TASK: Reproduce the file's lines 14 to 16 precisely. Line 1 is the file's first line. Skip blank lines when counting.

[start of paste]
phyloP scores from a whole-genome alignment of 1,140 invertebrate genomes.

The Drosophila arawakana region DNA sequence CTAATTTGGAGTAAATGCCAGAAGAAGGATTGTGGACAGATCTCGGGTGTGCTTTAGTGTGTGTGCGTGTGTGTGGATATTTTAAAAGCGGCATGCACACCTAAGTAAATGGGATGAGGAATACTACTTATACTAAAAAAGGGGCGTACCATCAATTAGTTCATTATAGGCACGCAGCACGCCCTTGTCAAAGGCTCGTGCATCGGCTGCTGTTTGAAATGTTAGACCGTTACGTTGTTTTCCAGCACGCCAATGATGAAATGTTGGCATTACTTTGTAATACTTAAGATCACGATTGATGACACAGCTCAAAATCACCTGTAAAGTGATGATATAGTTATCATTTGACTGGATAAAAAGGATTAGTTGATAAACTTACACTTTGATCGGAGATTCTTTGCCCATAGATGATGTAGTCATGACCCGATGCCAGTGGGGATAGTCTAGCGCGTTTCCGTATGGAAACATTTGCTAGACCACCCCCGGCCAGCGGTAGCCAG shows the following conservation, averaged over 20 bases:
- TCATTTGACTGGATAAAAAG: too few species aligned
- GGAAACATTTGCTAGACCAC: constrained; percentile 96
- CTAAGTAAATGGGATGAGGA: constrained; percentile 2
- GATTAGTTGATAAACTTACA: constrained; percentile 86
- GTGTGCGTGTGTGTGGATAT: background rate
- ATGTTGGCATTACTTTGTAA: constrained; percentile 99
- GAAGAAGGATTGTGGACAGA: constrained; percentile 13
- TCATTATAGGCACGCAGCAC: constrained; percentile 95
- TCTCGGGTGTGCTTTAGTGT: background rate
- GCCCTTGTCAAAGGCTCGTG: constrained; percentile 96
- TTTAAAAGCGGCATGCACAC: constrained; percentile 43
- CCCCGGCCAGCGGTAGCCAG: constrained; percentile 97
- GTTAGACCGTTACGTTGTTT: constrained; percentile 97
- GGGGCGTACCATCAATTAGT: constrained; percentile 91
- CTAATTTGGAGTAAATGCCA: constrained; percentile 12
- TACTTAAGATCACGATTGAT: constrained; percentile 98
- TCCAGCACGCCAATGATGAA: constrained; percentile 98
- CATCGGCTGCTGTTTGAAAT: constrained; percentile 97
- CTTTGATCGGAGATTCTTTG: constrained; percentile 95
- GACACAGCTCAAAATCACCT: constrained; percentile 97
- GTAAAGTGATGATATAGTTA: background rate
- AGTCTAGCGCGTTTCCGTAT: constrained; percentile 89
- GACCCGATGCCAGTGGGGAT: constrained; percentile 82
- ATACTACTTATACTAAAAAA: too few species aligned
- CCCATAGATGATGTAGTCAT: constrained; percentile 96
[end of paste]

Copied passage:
- CCCCGGCCAGCGGTAGCCAG: constrained; percentile 97
- GTTAGACCGTTACGTTGTTT: constrained; percentile 97
- GGGGCGTACCATCAATTAGT: constrained; percentile 91